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Fleming v. Forty

April 4, 2007


The opinion of the court was delivered by: Denise Cote, District Judge


Plaintiff Lateefah Fleming ("Fleming") brings this action to recover for damages sustained from an automobile collision between Fleming and defendant Edwina Forty ("Forty"). Fleming seeks to recover for damage to her vehicle, loss of income, and physical injuries. After defendant Elrac Inc. was discontinued from the action, defendant Forty brought a motion for summary judgment; a motion to dismiss for failure to state a claim; and a motion to remand. For the following reasons, the motions are granted.


The following facts are not in dispute or are taken in the light most favorable to the party opposing summary judgment, unless otherwise noted. On the evening of January 9, 2003, Fleming was driving on 123rd Street in Manhattan, when her vehicle collided with a vehicle driven by defendant Forty.*fn1

Following the accident, Fleming was taken to Harlem Hospital, where she made complaints about pain in her left shoulder, left hip, back, and left knee. X-rays were taken, and she was told that she had no broken bones. She was discharged and told to follow up with her doctor. Prior to the accident, Fleming was an independent contractor working as a dance and pilates instructor and personal trainer.

A week after the accident, on January 16, Fleming was examined by Dr. Robert A. Adair ("Dr. Adair"), her regular doctor. According to Dr. Adair's affidavit, he examined Fleming and noted "injury to her shoulder and hips and difficulty with mobility in the area of her left shoulder and left hip," and that she complained of a level of pain "such that she was unable to engage in her normal work activity." Dr. Adair instructed Fleming "to refrain from engaging in her normal strenuous activity for as long as it took for her injury to heal." In his opinion, "she would be unable to engage in the strenuous activity associated with her line of work, so long as she experienced the pain."

Fleming refrained from working until the end of January. She returned to work in February on a slower schedule of approximately ten hours per week, which continued until the fall. During this period, she was unable to dance or physically lead a class. According to her deposition testimony, she was restricted in her physical activities, both professionally and otherwise, due to the pain.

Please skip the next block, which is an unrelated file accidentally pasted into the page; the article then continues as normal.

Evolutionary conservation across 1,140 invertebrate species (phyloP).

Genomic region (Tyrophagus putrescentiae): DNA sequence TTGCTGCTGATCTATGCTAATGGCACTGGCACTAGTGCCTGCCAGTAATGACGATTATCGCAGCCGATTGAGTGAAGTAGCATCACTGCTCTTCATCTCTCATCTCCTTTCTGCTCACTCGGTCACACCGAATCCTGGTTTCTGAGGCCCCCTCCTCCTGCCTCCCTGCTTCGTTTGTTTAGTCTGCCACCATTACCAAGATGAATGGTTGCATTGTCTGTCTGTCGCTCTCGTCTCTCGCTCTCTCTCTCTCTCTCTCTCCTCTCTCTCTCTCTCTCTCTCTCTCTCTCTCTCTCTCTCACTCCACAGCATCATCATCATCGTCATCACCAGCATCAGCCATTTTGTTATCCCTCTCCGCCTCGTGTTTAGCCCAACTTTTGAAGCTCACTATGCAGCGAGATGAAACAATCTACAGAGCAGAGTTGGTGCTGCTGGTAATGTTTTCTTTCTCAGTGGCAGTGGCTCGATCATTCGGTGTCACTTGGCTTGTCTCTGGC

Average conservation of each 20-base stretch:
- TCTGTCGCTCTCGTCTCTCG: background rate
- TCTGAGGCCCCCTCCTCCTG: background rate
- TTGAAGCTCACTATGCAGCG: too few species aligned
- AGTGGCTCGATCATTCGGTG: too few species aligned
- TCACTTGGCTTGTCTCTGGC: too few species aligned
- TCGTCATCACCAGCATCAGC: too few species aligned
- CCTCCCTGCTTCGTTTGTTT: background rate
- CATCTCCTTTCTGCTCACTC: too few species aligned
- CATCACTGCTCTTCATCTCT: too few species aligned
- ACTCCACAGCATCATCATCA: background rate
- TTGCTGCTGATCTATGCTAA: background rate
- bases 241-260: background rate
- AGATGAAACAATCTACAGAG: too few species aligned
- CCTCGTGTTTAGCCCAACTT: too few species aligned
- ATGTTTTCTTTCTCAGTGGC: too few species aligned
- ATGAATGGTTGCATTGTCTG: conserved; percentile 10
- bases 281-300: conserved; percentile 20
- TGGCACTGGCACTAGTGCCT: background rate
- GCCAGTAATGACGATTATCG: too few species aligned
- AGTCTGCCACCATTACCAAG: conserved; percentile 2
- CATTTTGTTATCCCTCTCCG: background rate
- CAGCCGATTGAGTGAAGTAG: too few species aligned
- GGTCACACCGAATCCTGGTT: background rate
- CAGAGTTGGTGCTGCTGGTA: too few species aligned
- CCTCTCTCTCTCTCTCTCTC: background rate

After her January 16 visit to Dr. Adair, Fleming was referred for an MRI. Other than the MRI, Dr. Adair did not refer Fleming to anyone else, such as a physical therapist or a chiropractor. Fleming made several more visits to Dr. Adair during the year, but no affidavits from Dr. Adair were submitted regarding any subsequent visits. Her medical expenses from Harlem Hospital and visits to Dr. Adair were paid for by her husband's insurance.

Fleming filed this action in New York state court, and defendants removed it to federal court on November 15, 2005, based on diversity under 28 U.S.C. § 1332. Fleming claims that as a result of her injuries from the accident, she was incapacitated from her work and unable to engage in her normal activities for a period of ninety or more days. She seeks to recover the $500 deductible she paid for damage to her vehicle; $12,000 for lost income; and $1 million for physical injuries. Following fact discovery, Forty moved for summary judgment because Fleming did not sustain a "serious injury," as defined in Section 5102(d) of New York Insurance Law and required under New York's "No Fault" regime. In addition, Forty moves to dismiss for failure to state a claim, and to remand to state court.


A. Motion for Summary Judgment

Summary judgment may not be granted unless all of the submissions taken together "show that there is no genuine issue as to any material fact and that the moving party is entitled to a judgment as a matter of law." Rule 56(c), Fed. R. Civ. P. The moving party bears the burden of demonstrating the absence of a material factual question, and in making this determination the court must view all facts in the light most favorable to the non-moving party. Anderson v. Liberty Lobby, Inc., 477 U.S. 242, 247 (1986); Celotex Corp. v. Catrett, 477 U.S. 317, 323 (1986). When the moving party has asserted facts showing that the non-movant's claims cannot be sustained, the opposing party must "set forth specific facts showing that there is a genuine issue for trial," and cannot rest on the "mere allegations or denials" of the movant's pleadings. Rule 56(e), Fed. R. Civ. P.; accord Sista v. CDC Ixis N. Am., Inc., 445 F.3d 161, 169 (2d Cir. 2006).

Under New York "No Fault" insurance law, in an action for personal injury arising out of negligence in the use of a motor vehicle, "there shall be no right of recovery for non-economic loss, except in the case of a serious injury, or for basic economic loss." N.Y. Ins. Law § 5104(a) ("Section 5104(a)"). Serious injury is defined as: a personal injury which results in death; dismemberment; significant disfigurement; a fracture; loss of a fetus; permanent loss of use of a body organ, member, function or system; permanent consequential limitation of use of a body organ or member; significant limitation of use of a body function or system; or a medically determined injury or impairment of a non-permanent nature which prevents the injured person from performing substantially all of the material acts which constitute such person's usual and customary daily activities for not less than ninety days during the one hundred eighty days immediately following the occurrence of the injury or impairment.

Id. § 5102(d) ("Section 5102(d)") (emphasis added). Non-economic loss includes pain and suffering, id. § 5102(c), while basic economic loss includes medical expenses and loss of earnings of "up to fifty thousand ...

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